(Photo from the Yamanashi MagLev Test Line)
Remember the record test run speeds for Japan's new maglev trainsets? Right answer: 581 km/h (361 mph). Plans to connect Tokyo with Nagoya and Osaka by these new trains that run using magnetic levitation are getting more support in Japan as tests show that it is possible to build the railway in a straight route through the Southern Japanese Alps. Asahi Shimbun is throwing its weight behind the project in an editorial noting that the construction can start within two to three years and the line can open in 2025.
The superconductive maglev train, which holds the world speed record in rail travel at 581 kph, is a product of advanced transportation technology. In the envisioned commercial operation, it will link Tokyo and Nagoya in 40 to 50 minutes, traveling at a maximum speed of 500 kph.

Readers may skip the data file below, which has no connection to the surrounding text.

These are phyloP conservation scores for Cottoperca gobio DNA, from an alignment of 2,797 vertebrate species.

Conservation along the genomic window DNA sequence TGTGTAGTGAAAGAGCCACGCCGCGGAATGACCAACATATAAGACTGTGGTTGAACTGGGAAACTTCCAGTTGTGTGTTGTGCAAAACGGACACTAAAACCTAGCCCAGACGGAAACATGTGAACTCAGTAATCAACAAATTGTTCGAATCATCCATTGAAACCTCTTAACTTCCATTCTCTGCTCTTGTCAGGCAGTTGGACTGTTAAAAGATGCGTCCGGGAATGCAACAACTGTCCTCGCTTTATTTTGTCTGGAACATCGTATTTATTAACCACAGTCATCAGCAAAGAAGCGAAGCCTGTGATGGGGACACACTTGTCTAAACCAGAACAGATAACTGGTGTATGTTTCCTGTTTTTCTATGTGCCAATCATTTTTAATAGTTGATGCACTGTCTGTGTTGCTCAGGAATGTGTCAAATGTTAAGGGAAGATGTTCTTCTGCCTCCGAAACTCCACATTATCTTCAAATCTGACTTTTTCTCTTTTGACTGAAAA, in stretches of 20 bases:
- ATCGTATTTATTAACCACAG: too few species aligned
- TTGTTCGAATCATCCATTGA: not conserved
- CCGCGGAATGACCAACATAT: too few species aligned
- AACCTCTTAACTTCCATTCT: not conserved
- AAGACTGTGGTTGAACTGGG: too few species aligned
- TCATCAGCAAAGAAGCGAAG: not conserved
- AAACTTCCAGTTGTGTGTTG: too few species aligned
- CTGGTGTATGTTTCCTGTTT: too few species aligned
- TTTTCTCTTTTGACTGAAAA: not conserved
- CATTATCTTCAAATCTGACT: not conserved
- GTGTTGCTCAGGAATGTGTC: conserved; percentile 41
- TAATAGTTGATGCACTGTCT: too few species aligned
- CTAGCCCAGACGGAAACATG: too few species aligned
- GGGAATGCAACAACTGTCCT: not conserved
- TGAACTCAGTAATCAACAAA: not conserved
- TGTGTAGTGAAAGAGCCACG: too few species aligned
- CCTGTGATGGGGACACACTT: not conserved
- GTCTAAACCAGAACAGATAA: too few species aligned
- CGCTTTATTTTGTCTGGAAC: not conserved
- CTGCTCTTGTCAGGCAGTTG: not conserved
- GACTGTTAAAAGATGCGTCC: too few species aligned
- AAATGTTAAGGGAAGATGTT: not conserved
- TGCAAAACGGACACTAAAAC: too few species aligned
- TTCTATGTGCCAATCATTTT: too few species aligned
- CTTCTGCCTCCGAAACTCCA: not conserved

Asahi also asks a number of questions:* Can safety be secured?
* Will the technology really have no negative effect on the health of passengers and residents who live along the route?
* What about the impact on the environment of the Southern Alps?
* And at a time when the population is declining, can the line really be profitable?
I would add a few more doubts to that list - do we really need to travel so much? With video conferences and better planning, many meetings can probably be avoided. As for the safety aspect - what a about the stress that people feel as they are forced to schedule meeting after meeting in different places? As much as I would like to imagine a world with less air travel, is it realistic to think of superfast trains as a substitute, rather than changing our lifestyles?
Written by Martin Frid at greenz.jp